One thing I can say, it’s a great feeling to be honest and get it off your chest. Even though, it really shouldn’t be such a big of a deal. I didn’t tell a single person at the college I attended my Freshman year, when I transferred I made sure I was going to lay it out there. It made me a lot more comfortable around my friends, I didn’t tell complete strangers, but people that should probably know. It was very refreshing. If you’re on that third date and her reaction isn’t exactly welcoming, chances were that she wasn’t the one anyway. People who ridicule people for their hobbies probably weren’t the greatest candidates for friendship or anything else in the long run. Something that’s happened to me over time is the ability to just not care as much, when I was younger, hiding the fact that I played Magic was such a big deal. Hopefully one of these days, I can be in one of those carefree couples where I can blatantly tell people. Although, for the moment I’m not there.

I guess the message I was trying to get across is that some people have “Nerd Shame”, be respectful of it. If that person doesn’t want you to expose them, just don’t. I’ve given my best advice on sharing your magical hobby with ladies, all based on past experiences, but then again…who’s the single guy?

Well that’s all for this week, come back again next! Until then, keep storming!

Bryant Cook

Bryant Cook on MTG the Source

7 thoughts on “Cook’s Kitchen – Nerd Shame”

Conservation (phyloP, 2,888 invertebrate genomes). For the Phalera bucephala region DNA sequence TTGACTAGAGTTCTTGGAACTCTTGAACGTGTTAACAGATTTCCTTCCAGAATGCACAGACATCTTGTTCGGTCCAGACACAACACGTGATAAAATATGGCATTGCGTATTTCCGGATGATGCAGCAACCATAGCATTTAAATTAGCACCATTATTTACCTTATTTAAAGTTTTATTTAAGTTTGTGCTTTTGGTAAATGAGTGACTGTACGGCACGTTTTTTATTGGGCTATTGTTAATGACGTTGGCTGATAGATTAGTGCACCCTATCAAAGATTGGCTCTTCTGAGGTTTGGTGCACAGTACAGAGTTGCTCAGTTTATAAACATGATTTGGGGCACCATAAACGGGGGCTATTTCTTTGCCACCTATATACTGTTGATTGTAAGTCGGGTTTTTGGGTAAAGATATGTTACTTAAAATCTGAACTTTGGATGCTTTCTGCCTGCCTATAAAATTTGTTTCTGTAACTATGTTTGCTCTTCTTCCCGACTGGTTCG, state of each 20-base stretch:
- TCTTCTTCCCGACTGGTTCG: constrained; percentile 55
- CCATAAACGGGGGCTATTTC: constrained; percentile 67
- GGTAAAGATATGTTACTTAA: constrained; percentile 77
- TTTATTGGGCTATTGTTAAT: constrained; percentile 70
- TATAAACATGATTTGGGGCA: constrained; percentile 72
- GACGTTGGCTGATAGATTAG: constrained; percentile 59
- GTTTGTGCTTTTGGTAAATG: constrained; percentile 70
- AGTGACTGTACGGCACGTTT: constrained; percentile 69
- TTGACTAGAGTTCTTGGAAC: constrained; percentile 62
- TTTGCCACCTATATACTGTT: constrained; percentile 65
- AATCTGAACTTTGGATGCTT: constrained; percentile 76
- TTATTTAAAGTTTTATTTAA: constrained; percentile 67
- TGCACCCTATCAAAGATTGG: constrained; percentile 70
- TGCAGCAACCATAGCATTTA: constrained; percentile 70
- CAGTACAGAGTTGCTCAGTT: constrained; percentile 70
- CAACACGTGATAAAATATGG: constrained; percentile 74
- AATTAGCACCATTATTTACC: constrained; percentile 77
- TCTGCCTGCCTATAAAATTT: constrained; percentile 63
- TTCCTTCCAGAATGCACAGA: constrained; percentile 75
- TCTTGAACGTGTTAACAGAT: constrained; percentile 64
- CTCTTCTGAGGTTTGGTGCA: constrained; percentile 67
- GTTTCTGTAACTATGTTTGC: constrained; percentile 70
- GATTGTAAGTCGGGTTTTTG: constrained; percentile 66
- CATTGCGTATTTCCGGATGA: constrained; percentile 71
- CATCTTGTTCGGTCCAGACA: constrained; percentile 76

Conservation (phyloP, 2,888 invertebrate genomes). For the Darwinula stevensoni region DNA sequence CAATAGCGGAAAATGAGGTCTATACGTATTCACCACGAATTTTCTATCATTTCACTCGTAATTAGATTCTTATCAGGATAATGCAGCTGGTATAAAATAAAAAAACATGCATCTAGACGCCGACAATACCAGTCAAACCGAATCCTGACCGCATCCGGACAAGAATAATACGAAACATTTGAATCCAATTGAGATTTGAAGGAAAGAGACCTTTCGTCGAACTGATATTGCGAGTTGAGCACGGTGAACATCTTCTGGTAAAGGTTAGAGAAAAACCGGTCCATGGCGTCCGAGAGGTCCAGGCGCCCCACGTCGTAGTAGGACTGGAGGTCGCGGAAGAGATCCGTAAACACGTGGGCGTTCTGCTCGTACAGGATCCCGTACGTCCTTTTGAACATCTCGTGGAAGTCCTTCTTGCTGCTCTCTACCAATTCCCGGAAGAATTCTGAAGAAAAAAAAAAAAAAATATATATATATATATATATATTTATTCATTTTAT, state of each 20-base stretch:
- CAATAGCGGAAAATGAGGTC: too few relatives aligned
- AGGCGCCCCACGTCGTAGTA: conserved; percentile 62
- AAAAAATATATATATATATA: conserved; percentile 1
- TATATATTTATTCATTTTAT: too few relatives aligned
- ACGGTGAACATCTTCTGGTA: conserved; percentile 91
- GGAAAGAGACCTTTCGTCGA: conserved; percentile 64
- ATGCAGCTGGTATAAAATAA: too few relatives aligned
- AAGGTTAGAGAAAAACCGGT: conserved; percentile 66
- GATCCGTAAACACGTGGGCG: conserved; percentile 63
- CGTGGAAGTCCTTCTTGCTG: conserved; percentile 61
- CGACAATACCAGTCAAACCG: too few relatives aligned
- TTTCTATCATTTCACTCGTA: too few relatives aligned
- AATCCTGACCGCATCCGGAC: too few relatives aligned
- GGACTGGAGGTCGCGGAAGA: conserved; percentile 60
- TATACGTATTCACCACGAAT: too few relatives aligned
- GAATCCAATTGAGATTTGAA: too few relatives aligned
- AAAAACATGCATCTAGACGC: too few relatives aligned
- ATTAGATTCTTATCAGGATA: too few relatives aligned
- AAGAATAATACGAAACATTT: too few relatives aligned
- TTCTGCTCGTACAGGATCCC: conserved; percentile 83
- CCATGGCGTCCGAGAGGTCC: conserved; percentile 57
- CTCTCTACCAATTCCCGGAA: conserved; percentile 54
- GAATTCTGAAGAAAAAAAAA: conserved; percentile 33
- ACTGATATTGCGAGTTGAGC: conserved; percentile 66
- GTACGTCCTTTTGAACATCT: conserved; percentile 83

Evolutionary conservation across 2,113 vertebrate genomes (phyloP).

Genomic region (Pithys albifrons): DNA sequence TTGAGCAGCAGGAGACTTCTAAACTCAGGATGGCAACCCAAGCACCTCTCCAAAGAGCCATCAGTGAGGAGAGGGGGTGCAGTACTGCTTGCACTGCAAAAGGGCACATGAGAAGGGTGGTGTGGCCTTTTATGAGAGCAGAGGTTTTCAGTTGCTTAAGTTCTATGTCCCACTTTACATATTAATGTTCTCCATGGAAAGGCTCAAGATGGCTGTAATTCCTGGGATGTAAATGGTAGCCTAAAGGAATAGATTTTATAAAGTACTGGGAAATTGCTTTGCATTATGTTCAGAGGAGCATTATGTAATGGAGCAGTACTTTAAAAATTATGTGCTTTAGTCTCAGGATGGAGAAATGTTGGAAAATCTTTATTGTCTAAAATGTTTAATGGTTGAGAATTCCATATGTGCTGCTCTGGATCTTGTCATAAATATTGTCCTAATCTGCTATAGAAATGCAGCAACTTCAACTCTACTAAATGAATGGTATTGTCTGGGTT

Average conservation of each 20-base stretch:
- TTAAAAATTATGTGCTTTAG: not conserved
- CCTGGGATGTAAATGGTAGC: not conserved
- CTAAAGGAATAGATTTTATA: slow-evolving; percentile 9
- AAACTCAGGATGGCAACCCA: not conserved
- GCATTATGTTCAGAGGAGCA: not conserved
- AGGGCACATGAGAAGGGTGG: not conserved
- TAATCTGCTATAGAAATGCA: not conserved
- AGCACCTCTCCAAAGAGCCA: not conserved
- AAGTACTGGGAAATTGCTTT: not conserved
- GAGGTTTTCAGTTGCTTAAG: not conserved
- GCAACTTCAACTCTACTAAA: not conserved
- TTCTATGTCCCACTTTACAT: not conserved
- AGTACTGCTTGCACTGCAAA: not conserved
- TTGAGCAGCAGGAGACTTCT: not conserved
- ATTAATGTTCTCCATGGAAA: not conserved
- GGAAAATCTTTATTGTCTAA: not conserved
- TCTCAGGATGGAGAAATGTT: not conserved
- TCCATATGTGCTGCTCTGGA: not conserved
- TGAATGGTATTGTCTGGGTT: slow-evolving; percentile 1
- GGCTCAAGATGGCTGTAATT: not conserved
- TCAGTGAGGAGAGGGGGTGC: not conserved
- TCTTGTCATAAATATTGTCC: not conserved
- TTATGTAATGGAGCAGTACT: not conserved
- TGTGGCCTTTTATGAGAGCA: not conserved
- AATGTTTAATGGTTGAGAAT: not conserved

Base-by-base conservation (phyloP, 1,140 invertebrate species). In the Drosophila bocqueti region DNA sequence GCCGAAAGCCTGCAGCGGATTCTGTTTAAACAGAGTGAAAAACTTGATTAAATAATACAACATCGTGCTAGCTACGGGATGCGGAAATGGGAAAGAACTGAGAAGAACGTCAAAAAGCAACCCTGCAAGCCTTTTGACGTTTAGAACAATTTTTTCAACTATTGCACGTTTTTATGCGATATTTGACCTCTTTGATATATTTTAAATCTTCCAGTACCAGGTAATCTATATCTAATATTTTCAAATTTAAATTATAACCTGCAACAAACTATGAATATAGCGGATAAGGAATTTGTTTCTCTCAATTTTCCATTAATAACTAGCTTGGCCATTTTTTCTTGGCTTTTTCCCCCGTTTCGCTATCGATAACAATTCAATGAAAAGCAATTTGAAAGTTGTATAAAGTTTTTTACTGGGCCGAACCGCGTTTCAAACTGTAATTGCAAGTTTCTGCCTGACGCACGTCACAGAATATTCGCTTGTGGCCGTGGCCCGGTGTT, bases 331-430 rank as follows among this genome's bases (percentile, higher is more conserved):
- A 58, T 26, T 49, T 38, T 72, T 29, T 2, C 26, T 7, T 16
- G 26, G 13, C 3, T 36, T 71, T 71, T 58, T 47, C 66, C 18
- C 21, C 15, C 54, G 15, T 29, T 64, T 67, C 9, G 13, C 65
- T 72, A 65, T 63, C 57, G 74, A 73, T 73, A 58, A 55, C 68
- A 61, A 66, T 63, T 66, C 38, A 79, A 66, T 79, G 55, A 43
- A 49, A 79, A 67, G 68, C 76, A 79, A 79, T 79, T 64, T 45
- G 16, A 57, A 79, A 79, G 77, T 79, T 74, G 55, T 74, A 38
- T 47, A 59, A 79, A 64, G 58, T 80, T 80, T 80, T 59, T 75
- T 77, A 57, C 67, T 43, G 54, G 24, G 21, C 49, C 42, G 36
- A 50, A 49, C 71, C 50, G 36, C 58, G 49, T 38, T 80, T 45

1. The least you could have done was use my name. Jeeze.

    Look, if some stupid bitch is going to laugh and walk away when I tell her that I play Magic, fuck her. I didn’t want to date her anyway.

    It’s not like people like me walk up to some random chick saying, “Hi, I’m Mike. I play Magic. What’s your name?” What do you say when you’re first talking to a girl and she asks the very reasonable question, “So, what do you like to do for fun?” There are stretches where we’re playing Magic three or four nights a week. That’s huge, and a perfectly legitimate way to spend your time.

  2. Wait, did this just turn into a “dating coach” (read: pickup) article? Because I have this intense urge to post “value trumps all, brah”

  3. Very nice post, is nice to go through other topics related to magic, as social acception. I really have to agree with you, not much exposure , not much hidding for your nerdy hobbies are ideal.

  4. I found your article somehow, and can relate to it from the other side. I have trouble being a girl, and trying to tell my female friends that I play magic, they think its absurd. It’s very awkward to have them ask you: “Where are you going?, or who are you going out with?” and not be able to tell them: That you are going out with the MTG Group. They would just laugh. As for boys, If I would date outside the MTG circle, I would definitely wont tell them that that I play MTG at first, maybe later. As for Boys who also play MTG, you just have to find your perfect 2HG partner.

  5. I normally don’t have problems telling people that I play magic, but a lot people have mentioned that they think magic is a game for kids and associate it with yu-gi-oh and pokemon.